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Apple Inc. has joined a global renewable energy initiative to extend its clean energy plan into the manufacturing supply chain.
Lisa Jackson, vice president for environment, policy and social initiatives with the company behind the iPhone and iPad, announced joining RE100, a collaborative, global initiative of influential businesses committed to 100 per cent renewable electricity, in her remarks at Climate Week in New York City (NYC) late on Monday, Xinhua news agency reported.
Launched at Climate Week NYC 2014 and now with 73 members, RE100 believes that switching the private sector’s energy demand, which accounts for about half of the world’s electricity consumption, to renewables will accelerate the transformation of the global energy market and aid the transition to a low carbon economy.
About Apple’s membership, “we’re happy to stand beside other companies that are working toward the same effort,” said Jackson, adding “We’re excited to share the industry-leading work we’ve been doing to drive renewable energy into the manufacturing supply chain, and look forward to partnering with RE100 to advocate for clean-energy policies around the world.”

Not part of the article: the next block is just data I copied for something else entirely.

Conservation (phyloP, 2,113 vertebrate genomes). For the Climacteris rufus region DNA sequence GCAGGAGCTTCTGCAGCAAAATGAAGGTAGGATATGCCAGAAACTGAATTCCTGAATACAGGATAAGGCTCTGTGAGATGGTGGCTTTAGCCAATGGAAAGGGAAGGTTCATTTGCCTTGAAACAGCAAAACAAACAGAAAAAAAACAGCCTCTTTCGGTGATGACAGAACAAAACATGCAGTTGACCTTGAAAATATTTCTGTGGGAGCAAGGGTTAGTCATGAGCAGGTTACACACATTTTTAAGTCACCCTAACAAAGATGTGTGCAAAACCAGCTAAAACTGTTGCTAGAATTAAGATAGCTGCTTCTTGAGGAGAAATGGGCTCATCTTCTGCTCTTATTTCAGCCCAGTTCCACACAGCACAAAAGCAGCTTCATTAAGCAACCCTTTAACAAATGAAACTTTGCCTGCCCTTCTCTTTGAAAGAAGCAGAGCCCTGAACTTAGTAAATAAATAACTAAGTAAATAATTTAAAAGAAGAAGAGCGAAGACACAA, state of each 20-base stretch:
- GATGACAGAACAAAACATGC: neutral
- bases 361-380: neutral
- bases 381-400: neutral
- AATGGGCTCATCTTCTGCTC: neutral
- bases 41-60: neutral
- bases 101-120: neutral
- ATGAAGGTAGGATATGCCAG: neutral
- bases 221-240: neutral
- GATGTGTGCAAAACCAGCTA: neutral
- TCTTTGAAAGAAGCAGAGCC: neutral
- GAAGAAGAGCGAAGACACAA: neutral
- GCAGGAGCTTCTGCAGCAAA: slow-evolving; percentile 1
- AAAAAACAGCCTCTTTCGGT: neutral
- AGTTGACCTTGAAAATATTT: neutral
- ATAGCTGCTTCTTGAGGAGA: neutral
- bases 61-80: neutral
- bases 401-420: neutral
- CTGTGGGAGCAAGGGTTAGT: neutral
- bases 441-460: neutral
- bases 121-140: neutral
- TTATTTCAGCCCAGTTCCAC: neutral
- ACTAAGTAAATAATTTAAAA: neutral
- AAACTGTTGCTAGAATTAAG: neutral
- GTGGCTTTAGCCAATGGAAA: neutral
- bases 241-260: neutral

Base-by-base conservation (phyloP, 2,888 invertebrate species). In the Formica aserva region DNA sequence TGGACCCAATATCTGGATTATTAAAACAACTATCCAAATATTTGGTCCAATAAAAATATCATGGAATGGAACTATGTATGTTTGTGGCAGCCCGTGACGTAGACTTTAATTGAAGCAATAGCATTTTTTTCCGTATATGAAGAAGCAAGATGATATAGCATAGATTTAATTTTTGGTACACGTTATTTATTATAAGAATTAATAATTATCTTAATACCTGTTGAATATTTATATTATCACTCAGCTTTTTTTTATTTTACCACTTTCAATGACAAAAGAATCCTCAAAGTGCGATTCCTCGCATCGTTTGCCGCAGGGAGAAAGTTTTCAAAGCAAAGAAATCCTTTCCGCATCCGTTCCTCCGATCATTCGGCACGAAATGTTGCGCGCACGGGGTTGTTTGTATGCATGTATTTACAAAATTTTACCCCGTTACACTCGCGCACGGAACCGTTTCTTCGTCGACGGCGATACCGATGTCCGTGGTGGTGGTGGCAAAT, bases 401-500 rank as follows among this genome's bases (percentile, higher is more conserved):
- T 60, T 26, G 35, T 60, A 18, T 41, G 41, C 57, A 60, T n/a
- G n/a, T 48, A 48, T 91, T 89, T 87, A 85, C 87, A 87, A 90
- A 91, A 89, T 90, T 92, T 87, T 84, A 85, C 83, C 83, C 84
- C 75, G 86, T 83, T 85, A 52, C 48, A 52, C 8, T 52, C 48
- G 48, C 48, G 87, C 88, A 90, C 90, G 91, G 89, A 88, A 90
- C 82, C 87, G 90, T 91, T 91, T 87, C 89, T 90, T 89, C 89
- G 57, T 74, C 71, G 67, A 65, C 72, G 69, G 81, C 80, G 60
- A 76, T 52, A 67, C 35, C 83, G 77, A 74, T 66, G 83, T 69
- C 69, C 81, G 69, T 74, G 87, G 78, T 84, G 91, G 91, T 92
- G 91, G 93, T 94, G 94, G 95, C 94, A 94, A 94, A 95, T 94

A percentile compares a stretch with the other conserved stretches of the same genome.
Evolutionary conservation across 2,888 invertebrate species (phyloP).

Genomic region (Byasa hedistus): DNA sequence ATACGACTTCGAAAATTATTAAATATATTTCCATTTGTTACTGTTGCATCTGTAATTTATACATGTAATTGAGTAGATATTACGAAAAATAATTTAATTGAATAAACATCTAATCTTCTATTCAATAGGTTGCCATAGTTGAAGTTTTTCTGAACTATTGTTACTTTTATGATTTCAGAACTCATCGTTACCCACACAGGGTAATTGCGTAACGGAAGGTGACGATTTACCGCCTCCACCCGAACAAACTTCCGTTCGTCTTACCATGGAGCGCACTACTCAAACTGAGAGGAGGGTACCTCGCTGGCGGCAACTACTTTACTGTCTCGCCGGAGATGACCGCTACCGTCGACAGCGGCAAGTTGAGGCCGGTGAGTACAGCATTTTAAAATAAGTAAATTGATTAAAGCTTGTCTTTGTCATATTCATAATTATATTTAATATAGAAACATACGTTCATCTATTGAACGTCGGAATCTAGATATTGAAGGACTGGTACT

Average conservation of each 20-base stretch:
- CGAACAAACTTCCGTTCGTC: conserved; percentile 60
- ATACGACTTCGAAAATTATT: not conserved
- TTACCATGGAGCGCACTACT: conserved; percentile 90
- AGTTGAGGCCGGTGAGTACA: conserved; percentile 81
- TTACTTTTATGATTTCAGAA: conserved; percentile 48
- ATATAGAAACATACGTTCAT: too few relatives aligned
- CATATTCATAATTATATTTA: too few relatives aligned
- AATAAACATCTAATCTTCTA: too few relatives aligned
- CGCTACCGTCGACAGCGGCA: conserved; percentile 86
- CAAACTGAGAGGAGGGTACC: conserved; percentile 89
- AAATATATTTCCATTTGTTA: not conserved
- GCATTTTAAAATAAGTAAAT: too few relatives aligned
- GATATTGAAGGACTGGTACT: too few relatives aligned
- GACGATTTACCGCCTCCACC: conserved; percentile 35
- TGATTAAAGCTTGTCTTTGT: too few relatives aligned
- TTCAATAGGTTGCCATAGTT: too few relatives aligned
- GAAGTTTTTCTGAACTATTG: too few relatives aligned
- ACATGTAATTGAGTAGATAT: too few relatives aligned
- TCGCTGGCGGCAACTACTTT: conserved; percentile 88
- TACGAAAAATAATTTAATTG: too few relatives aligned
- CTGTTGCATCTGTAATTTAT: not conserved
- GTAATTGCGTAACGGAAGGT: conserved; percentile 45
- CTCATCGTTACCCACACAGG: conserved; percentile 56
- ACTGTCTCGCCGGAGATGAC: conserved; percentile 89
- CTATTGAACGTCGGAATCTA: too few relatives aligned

While the company powered 93 per cent of its operations around the world with renewable energy in 2015, it claims to power its operations in the US, China and 21 other countries with 100 per cent renewable energy now and pledges to continue to invest in high-quality, clean energy projects to help it meet and maintain its goal.
Jackson announced that Apple has completed construction on its latest renewable energy project, a 50-megawatt solar farm in the state of Arizona, to power its global command data centre in Mesa, Arizona.
On the work to help manufacturing partners make the same transition, Jackson said Apple suppliers’ commitments will represent over 1.5 billion kilowatt hours per year of clean energy used in the manufacturing of Apple products by the end of 2018.
With the iPhone as its current flagship product, Apple designs, develops and sells consumer electronics, computer software and online services, leaving manufacturing operations, presumably the most energy-consuming part of value creation, to its partners outside the United States.
In mid-August, Apple said Lens Technology, a Chinese company, promised to run its glass production for Apple on entirely renewable energy by the end of 2018.